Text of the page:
At Ms. Waddell’s funeral, dozens of backpacks filled with school supplies lined the aisle of the church. Over 100 teachers served as honorary pallbearers, carrying the backpacks out of the church and back to their schools for students who needed them. The Best Field Trip Ever Field trips are a cherished part of childhood, but children with
told People magazine. “Whenever I had moments when I was tired or huffing and puffing, she would sing songs or say positive words to me.” Thanks to Ms. Wardenaar’s dedication, Maggie was able to enjoy the whole trip with her classmates.
Don’t forget to thank the teachers in your life for the difference they make every day.
special needs often miss out on the fun. This was almost the case for Maggie Vasquez, a 10-year-old girl from Chicago.
... continued from Cover
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national officer and was one of only two HERO representatives on the executive committee. That was one of the best experiences of my life. Being a young person with such a huge leadership responsibility helped me grow in ways I would have never experienced otherwise. That wasn’t the end of Mrs. Dembeck’s influence. She would push me to enter a nationwide competition for HERO students that resulted in me winning a full-ride scholarship to Johnson and Wales University. When I say Mrs. Dembeck made me who I am today, I’m not exaggerating. She taught me so much beyond just cooking in the kitchen. She taught me to have respect for my ingredients, respect for others and confidence in myself. Lucy Dembeck was an absolutely terrific mentor to me and I owe her many thanks. Over the years, I’ve been fortunate enough to work with some of Lucy’s other students. Once, a young woman came in to interview for a job at October Kitchen and when I found out she was one of Mrs. Dembeck’s students, I hired her on the spot. Mrs. Dembeck knows how to train greatness.
AUTUMN APPLE ALISON SWEATER
LEAVES CIDER PAUL TOUCHDOWN
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309 Green Rd. Manchester, CT 06042 INSIDE The Recipe for a Great Teacher page 1
Have You Met Lucy Dembeck?
Origins of Oktoberfest and Popular Events
Special Teachers Who Made a Difference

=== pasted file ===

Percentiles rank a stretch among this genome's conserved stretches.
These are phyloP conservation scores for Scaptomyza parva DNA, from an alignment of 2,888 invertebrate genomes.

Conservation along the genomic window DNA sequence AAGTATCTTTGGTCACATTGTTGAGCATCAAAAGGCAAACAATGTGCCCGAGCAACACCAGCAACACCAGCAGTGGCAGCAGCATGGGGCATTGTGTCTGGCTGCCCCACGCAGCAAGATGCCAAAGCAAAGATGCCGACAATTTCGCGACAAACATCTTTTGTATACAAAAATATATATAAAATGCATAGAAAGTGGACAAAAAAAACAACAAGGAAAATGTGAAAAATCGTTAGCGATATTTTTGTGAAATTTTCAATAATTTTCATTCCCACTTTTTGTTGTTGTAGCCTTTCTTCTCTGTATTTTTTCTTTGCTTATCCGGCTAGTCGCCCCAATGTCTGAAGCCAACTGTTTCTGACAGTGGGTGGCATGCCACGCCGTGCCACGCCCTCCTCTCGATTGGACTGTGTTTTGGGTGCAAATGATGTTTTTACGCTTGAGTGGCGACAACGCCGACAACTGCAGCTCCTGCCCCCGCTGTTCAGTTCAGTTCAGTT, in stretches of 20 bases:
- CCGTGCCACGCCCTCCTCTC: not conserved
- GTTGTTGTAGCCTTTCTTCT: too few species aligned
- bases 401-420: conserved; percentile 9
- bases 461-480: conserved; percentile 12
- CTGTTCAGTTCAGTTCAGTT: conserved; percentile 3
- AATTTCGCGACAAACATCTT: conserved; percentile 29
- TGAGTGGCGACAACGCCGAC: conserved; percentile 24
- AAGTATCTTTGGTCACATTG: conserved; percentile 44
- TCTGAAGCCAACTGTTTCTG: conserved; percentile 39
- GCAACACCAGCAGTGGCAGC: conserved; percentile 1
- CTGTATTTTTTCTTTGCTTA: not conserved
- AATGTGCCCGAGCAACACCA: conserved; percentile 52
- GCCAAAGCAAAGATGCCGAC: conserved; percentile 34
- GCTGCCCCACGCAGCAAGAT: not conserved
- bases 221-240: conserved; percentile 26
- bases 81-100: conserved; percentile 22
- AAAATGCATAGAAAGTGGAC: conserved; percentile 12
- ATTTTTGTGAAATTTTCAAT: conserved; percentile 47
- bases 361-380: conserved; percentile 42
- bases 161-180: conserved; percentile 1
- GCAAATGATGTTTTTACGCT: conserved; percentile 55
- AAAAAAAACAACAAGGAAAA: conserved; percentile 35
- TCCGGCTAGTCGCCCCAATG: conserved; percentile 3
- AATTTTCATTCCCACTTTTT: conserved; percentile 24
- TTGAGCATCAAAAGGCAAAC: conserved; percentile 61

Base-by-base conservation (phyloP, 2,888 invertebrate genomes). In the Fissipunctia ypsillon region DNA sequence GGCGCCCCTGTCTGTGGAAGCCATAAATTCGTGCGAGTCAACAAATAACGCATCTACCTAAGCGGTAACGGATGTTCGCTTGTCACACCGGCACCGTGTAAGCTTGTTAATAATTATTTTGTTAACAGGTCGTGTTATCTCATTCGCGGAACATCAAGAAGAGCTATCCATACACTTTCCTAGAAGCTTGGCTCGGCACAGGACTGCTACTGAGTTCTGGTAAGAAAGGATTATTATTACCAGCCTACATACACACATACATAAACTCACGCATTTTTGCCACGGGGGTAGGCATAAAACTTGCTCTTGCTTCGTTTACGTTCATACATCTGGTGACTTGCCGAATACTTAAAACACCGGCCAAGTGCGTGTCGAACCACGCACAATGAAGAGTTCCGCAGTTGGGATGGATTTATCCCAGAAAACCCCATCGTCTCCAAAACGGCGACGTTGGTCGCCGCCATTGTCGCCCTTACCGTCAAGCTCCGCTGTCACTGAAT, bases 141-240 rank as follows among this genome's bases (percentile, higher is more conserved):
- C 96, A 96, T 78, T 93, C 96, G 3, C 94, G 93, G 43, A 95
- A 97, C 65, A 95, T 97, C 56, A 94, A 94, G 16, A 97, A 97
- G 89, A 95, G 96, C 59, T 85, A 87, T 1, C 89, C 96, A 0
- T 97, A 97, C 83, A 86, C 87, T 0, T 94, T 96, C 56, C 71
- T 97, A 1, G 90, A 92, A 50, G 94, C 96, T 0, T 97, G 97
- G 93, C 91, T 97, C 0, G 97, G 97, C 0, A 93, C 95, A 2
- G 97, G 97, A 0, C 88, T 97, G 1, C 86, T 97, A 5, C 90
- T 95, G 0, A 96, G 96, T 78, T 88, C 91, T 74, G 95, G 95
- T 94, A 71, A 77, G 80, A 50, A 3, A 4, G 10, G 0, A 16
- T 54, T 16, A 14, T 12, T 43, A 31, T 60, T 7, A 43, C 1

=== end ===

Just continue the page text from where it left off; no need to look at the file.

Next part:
Why Are So Many People Deciding Not to Retire?
FINDINGFULFILLMENTINYOURGOLDENYEARS Why More Adults Over 55 Continue to Work
According to the Bureau of Labor Statistics, upward of 40% of people aged 55 and older are continuing to work past the normal retirement age. There are a number of reasons why people are choosing to stay employed, with one of the biggest being a lack of retirement funds, but some are also using work to keep their minds and skills sharp. In fact, most of the jobs that the 55-plus crowd goes after keep them engaged with the community and help them lead more active lives. ● Real estate appraisers/assessors ● Property/real estate/community association managers ● Technical writers ● Tax preparers ● Construction/building inspectors ● Crossing guards ● Clergy These seven jobs are projected to grow between 8–14% over the next six years according to BLS data. They often pay well and don’t always require a full-time commitment. Many even The BLS categorized the jobs many older workers are currently pursuing:
offer flexible schedules, which can help older workers spend more time with peers or loved ones. This balance is exactly what many older workers are looking for, especially those who are “part-time retired.” More importantly, however, most older workers find these jobs fulfilling. They allow older folks to interact with the community and stay active, both of which, research suggests, are essential to healthy living as people age. For many, working past retirement, or not leaving the workforce entirely, can be a win-win-win: It’s a win for your bank account, a win for your health and a win for the community.